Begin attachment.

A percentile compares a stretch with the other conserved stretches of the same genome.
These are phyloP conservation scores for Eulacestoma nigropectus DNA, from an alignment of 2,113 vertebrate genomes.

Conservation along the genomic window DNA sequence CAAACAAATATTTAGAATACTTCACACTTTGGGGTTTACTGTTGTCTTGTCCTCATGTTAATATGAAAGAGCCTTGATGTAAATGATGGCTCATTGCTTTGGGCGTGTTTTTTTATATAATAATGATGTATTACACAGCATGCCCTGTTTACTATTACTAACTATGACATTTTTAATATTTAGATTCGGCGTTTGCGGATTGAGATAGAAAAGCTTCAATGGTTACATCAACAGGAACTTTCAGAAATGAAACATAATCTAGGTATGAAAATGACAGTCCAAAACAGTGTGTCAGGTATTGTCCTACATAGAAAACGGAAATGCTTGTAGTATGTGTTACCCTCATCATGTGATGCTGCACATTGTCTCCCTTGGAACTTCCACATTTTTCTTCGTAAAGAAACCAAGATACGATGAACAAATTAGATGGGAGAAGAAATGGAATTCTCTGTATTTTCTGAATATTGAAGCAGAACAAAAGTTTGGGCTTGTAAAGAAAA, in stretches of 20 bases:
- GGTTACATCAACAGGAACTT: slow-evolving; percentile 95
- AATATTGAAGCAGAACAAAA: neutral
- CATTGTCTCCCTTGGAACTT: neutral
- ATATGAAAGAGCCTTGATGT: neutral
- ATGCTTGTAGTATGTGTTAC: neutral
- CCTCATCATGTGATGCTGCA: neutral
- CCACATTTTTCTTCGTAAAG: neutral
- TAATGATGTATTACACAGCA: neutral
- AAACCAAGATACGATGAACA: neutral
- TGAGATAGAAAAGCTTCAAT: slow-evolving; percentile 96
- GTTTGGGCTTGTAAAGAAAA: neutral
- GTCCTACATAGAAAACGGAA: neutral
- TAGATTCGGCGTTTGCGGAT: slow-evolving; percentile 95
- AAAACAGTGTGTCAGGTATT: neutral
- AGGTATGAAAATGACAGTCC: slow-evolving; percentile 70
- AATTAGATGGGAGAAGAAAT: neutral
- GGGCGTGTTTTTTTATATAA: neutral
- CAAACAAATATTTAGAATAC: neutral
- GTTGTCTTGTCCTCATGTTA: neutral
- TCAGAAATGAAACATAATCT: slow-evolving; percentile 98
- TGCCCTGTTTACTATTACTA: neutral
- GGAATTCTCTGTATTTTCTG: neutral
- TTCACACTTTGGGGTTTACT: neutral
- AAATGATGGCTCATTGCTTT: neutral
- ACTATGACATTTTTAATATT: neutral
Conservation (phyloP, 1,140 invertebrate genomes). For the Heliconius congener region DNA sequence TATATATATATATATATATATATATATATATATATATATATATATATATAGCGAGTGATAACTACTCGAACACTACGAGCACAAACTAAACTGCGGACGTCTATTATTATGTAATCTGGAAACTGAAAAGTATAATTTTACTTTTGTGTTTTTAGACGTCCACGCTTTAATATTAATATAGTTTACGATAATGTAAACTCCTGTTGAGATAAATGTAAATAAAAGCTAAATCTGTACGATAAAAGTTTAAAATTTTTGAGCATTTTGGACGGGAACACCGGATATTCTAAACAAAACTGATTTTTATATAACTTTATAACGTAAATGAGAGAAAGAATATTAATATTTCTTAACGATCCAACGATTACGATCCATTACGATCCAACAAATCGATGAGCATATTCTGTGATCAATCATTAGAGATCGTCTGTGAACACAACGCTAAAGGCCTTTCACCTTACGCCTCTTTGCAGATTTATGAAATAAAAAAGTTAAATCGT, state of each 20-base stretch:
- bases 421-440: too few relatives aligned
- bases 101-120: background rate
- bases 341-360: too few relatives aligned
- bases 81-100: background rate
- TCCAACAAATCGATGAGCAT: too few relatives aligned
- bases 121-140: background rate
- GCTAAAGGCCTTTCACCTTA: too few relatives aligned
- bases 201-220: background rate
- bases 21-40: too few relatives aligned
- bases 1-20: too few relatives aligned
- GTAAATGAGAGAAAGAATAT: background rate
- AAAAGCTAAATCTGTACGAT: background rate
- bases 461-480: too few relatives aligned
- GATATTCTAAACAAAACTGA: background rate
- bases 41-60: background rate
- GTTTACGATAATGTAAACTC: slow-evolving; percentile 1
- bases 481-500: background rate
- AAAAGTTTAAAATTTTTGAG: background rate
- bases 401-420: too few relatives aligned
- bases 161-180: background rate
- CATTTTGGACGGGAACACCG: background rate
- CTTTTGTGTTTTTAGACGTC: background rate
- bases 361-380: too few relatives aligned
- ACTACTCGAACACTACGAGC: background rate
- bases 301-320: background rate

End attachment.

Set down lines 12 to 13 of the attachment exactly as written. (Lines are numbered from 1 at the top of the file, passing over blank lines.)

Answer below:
- AAACCAAGATACGATGAACA: neutral
- TGAGATAGAAAAGCTTCAAT: slow-evolving; percentile 96